Curse of 'Melrose Place': How Stars of Hit Show Wound Up on the Wrong Side of the Law

Heather Locklear and Amy Locane have traded headshots for mugshots in recent years.

They were once the bombshell stars of one of TV’s hottest shows, but two decades later, these Melrose Place cast members have found themselves on the wrong side of the law. 

Heather Locklear and Amy Locane both found success on the '90s hit show, but now they have something else in common — police mugshots.

Locklear’s troubles with police began in 2008 when she was arrested for driving under the influence.

Two years later, Amy Locane, who was just 19 years old when she landed the role of Sandy on Melrose Place, was involved in her own DUI case, one that resulted in the death of another motorist, Helene Seeman.

"It's something that stays with you forever," Locane told Inside Edition. "It's a horrible, horrible thing to have to walk around with ... knowing that I did that to someone."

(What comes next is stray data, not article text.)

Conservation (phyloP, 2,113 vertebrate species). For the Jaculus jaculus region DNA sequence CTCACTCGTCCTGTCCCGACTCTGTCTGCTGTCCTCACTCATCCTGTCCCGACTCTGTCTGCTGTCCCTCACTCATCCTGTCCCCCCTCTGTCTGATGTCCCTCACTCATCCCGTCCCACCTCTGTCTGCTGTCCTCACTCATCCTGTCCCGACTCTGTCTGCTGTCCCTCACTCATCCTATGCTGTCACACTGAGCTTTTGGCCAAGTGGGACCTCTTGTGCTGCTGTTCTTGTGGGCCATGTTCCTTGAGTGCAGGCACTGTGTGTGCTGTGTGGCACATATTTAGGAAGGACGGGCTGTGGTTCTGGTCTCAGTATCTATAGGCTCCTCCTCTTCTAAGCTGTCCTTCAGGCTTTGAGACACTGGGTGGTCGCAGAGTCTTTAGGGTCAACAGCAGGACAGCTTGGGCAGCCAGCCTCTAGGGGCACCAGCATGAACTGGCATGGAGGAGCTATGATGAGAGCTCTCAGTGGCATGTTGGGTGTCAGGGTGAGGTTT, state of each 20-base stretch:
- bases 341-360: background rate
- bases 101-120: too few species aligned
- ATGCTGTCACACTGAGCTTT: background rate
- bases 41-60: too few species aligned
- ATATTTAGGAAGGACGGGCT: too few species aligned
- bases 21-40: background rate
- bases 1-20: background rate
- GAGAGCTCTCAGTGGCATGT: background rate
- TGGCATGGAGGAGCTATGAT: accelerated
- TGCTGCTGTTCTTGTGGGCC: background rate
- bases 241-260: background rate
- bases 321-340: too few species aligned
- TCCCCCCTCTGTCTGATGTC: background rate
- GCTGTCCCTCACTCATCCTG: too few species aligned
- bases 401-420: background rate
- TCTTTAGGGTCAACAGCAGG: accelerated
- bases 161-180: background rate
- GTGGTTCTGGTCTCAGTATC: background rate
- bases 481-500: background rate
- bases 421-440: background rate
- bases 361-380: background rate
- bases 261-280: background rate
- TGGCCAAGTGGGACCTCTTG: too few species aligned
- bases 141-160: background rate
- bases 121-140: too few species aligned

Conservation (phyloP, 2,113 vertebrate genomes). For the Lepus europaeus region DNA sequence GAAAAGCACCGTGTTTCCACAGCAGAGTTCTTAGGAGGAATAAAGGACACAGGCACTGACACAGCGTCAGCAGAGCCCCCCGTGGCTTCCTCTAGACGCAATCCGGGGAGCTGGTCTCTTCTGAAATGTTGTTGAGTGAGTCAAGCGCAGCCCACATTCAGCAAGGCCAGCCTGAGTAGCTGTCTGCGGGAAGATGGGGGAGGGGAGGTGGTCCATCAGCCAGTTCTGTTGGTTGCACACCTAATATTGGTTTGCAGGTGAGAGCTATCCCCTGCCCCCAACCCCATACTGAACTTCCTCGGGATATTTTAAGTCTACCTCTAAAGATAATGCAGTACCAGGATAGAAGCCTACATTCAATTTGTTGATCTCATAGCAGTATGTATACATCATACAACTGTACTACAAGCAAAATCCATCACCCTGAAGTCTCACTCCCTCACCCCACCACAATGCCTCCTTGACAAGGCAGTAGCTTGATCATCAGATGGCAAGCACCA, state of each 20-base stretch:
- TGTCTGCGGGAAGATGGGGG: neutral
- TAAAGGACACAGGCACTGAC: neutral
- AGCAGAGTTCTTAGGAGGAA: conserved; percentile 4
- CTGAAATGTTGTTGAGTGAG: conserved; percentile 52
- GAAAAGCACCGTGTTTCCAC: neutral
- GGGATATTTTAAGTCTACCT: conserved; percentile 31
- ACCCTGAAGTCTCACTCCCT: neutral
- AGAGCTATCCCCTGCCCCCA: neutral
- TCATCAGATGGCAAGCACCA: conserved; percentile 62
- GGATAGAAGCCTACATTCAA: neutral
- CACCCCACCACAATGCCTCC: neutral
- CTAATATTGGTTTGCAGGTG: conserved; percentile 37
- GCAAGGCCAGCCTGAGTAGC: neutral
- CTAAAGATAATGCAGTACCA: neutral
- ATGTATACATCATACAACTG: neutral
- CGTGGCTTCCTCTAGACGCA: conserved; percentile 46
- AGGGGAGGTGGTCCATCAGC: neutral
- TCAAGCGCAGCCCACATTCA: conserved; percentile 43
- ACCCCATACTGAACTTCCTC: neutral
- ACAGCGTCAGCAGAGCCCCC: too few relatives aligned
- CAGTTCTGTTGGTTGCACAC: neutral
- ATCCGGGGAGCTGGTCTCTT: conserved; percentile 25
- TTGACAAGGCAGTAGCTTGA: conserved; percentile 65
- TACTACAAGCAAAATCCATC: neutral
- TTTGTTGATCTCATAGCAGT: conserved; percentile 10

Locane was charged with vehicular manslaughter and was sentenced to three years in prison.

During her trial, Seeman’s husband, Fred, called for the maximum sentence, 10 years in prison.

But the judge took pity on Locane after learning that her 2-year-old daughter suffered from Crohn's disease. She was sentenced to three years in prison.

Fred Seeman was livid.

“This is not justice," he yelled in court. "Having a sick child does give you a free pass to kill my wife... She didn’t go home that night. What are you thinking of, judge?”

"I would say, of course, I'm sorry,” Locane said. "I can't imagine ... I completely understand why they feel the way they do."

Last week, Heather Locklear was arrested again, this time for allegedly attacking three cops responding to a domestic dispute call. 

When asked about her former co-star’s legal troubles, Locane said: “I really don't know — if people in the business are more susceptible to getting in trouble.”

Locane now speaks to high school students about the dangers of drunk driving.

"If I could prevent people from doing it again, if I could save one life, I would feel better," she said.